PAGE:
This focus includes training the next generation of cardiologists.

“We’re training and retraining our physicians and fellows in transradial catheterization because we think it’s the future of cardiac catheterization, with significant benefits for patients and hospitals alike,” says Mazzaferri.

An anatomy lab in The Ohio State University College of Medicine has become a simulation center for in-depth radial artery and wrist anatomy education.

“Approximately 95 percent of percutaneous coronary interventions (PCIs) in the United States are done via transfemoral approach because of physician inertia,” says Capers. “Cardiologists learned how to perform the procedure through the groin and do it very quickly. Switching to the radial artery requires additional effort, initially makes procedures longer and, therefore, can be frustrating. It’s common for cardiologists to try transradial once, determine that it is an unnecessary hassle and resume transfemoral. We have taken a strong intgerest in transradial training so that future cardiologists graduating from OSU will be experts in this approach.”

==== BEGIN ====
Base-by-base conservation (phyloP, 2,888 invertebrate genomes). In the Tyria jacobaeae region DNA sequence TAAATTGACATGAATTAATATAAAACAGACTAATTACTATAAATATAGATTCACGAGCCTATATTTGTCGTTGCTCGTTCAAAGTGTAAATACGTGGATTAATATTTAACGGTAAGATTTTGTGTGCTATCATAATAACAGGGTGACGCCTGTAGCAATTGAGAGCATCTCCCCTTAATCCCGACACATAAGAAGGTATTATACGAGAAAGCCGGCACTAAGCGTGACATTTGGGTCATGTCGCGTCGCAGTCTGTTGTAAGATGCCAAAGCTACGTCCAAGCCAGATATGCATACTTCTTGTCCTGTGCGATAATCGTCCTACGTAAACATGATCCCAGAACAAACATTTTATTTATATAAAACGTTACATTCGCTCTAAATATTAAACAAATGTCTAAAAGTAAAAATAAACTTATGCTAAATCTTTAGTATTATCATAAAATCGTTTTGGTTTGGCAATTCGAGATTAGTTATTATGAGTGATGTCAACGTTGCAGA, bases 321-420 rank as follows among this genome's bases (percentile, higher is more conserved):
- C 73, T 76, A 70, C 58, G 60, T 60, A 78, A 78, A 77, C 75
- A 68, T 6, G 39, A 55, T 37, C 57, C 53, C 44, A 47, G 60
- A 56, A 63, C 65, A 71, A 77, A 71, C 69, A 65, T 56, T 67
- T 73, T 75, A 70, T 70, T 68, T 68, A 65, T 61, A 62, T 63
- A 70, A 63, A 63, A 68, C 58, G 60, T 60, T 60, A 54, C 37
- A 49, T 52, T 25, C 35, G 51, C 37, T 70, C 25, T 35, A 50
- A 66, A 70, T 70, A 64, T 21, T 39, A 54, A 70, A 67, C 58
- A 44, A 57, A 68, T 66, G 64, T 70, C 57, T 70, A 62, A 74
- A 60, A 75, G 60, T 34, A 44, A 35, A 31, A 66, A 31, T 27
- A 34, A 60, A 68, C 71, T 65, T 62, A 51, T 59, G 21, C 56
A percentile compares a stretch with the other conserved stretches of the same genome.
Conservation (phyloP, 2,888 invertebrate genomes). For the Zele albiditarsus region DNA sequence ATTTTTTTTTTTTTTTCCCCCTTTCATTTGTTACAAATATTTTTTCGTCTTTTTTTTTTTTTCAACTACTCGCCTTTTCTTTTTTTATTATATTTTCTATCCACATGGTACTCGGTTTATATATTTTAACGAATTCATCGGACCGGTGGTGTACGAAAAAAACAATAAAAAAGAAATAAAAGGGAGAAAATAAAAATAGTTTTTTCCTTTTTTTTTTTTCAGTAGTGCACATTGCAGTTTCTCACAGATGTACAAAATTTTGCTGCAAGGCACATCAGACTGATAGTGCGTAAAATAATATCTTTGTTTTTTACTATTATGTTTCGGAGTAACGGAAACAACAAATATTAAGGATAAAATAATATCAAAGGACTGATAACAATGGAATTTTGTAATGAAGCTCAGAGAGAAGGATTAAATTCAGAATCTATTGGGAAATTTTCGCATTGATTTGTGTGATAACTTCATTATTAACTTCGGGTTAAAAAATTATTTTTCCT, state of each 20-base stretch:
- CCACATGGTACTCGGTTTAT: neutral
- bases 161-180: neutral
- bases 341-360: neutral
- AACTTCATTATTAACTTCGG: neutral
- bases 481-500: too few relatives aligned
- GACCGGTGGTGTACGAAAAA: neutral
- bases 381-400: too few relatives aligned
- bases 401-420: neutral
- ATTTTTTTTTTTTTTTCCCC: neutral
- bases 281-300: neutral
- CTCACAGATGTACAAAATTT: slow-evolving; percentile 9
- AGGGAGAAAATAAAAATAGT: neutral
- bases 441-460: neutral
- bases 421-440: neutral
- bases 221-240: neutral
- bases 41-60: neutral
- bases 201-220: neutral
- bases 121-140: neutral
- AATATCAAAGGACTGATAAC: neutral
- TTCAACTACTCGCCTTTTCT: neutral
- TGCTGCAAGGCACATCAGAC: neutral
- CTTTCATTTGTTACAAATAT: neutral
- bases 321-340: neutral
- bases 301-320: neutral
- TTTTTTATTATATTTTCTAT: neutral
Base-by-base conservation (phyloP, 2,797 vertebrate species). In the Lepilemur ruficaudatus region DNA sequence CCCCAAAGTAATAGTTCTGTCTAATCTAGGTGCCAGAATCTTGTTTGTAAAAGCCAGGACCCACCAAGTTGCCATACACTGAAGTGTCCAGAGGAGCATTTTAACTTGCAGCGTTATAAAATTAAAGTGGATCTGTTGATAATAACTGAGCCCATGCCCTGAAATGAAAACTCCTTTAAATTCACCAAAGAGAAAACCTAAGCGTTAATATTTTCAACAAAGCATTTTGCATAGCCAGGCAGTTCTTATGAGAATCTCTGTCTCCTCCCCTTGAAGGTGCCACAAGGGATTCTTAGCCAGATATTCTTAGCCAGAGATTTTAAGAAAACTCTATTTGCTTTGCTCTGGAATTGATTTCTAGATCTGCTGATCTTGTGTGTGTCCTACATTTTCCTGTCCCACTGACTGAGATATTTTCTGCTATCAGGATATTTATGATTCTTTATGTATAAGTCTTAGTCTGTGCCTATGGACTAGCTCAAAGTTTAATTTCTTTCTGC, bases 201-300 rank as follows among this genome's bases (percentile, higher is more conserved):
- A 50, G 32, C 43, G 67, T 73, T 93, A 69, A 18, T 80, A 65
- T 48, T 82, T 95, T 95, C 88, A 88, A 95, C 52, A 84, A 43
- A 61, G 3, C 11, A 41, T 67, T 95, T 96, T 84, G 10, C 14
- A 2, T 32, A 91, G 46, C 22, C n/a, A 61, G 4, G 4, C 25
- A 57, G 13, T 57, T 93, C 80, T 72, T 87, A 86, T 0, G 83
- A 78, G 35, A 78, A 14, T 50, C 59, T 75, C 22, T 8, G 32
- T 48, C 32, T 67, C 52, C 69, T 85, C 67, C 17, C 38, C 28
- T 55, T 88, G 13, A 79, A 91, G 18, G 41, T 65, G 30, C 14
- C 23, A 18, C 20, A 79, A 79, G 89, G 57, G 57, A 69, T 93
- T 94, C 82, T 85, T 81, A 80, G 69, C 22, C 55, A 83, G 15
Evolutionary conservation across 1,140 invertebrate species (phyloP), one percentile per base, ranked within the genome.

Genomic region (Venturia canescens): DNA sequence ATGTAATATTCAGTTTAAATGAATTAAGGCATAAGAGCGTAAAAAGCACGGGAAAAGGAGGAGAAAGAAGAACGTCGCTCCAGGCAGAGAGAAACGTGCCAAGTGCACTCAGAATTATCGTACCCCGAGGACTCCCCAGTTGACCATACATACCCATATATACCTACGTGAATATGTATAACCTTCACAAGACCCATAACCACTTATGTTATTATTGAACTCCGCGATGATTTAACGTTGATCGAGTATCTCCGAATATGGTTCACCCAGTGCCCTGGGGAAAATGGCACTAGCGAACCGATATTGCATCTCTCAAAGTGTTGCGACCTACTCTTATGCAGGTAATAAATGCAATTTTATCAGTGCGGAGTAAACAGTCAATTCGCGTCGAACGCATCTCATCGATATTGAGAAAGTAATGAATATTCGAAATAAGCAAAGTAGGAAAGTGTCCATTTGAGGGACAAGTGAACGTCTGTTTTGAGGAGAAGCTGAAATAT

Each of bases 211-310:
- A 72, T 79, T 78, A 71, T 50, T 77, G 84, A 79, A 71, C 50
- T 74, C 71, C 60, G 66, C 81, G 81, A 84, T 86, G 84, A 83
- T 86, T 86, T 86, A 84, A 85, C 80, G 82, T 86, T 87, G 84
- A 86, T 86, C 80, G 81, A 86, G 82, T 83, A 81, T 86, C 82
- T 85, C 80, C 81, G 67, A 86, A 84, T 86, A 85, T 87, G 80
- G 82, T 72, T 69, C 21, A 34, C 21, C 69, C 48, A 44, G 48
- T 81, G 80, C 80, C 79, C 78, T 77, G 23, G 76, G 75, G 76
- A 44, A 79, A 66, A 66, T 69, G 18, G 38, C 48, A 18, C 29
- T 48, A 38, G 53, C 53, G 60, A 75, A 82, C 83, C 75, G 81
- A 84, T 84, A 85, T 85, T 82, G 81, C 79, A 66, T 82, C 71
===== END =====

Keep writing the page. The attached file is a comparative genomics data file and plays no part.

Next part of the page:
The interventional cardiology team at The Ohio State University Wexner Medical Center is parlaying this change into other aspects of its practice, including allowing low-risk PCI patients who live locally to have same-day discharge. “We’ve discharged 15 patients on the same day as their transradial PCI. The results have been excellent with no complications and no readmissions,” says Capers. “There are significant cost-savings to the hospital and to the patient.”

Preliminary data will be presented later this year at the American Heart Association meeting, demonstrating that the total cost to the hospital and the patient is reduced by approximately 40 percent when PCI patients are discharged on the same day of the procedure.